Brisk business at pedestrians' cost

Brisk business at pedestrians' cost

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Brisk business at pedestrians' cost

Hawkers near the Indiranagar Metro Station are having a field day. They have turned the entire stretch from the station to the next junction into a mini-market place, blocking the sidewalk in the process. 

They sell small trinkets like hairpins as well as clothes. Their business, which is pretty steady throughout the day, increases dramatically in the evenings.
Magesh, a hawker who sells household items, has been doing brisk business here for almost two years. 

He points out that many young professionals live in and around the area and hence, his small shop on the pavement is doing well. 

On being told that he has illegally encroached on the pavement, he blatantly denies it and replies that everyone is doing the same. 

“I have been selling household items on this pavement for close to two years now and I have never been asked to vacate this place. It is my bread and butter and I will not leave unless everyone does,” he says.

Magesh is not the only hawker who sets up his shop here — by 3 pm, the pavement is buzzing with hawkers selling clothes, fancy hair clips, momos, coconut water, junk jewellery and key rings. 

In fact, close to 15 hawkers have made this stretch of pavement their second home. To make matters worse for pedestrians, the pavement is further crowded by the extension of a popular eatery. The eatery has set up a makeshift snack joint right outside its shop. K R Niranjan, special commissioner of the BBMP, says that he is not aware of the encroachment on the pavement.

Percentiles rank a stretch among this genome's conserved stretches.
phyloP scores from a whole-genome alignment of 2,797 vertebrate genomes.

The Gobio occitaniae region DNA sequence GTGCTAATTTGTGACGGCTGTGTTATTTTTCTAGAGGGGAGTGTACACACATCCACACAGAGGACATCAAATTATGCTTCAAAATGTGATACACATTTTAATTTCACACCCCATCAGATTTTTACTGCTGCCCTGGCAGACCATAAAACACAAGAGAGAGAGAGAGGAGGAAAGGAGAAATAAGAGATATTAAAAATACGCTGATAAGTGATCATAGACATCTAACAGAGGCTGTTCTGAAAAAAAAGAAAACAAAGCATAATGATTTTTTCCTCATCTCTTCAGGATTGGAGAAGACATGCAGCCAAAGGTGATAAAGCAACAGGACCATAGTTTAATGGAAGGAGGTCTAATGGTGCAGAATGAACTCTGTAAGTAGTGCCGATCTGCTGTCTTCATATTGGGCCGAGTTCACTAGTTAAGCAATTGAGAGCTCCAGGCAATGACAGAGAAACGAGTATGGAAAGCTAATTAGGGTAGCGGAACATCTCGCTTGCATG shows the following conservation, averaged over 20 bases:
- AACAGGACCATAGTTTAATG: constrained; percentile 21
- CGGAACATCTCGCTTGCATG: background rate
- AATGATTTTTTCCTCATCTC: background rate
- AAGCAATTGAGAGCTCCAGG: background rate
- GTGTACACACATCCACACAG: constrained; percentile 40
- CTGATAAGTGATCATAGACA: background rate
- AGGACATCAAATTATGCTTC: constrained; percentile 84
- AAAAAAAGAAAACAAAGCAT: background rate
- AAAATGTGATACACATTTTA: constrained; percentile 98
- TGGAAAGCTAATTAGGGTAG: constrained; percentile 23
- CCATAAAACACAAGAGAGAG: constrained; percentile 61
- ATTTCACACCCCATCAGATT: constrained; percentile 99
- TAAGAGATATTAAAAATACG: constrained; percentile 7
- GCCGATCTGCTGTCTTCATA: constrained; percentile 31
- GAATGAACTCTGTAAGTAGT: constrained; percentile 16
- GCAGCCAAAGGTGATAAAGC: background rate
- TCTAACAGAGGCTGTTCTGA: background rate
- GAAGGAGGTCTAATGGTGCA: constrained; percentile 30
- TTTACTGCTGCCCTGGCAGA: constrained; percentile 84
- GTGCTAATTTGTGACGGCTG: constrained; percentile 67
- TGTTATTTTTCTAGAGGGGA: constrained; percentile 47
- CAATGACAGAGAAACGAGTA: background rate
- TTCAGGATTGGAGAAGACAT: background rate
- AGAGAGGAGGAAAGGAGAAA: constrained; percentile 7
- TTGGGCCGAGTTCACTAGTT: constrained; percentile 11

“These are unauthorised hawkers and according to the Supreme Court guideline, until an area has been demarcated as a hawking zone, no hawker can encroach on that place and disturb public movement. Generally, when we find unauthorised hawkers in an area, we conduct a drive and evict them. In this case, the commissioner of the East zone will have to do the same and evict these hawkers,” he informs. 

Many professionals and students, who wait for buses in this area, complain that they have hardly any space thanks to the hawkers. 

“By afternoon, the entire stretch is populated with hawkers and their customers. There’s no place on the pavement so we have to wait on the street for buses,” says Shwetha, a professional. Others, who use the Metro on a regular basis, say that things become worse in the evening and on weekends.  “At these times, the entire stretch is filled with people. Families who want to ride on the Metro often stop outside the station to buy items from these hawkers. They take up nearly half the pavement and it’s tough to navigate your way around them,” concludes Nithya, a student.

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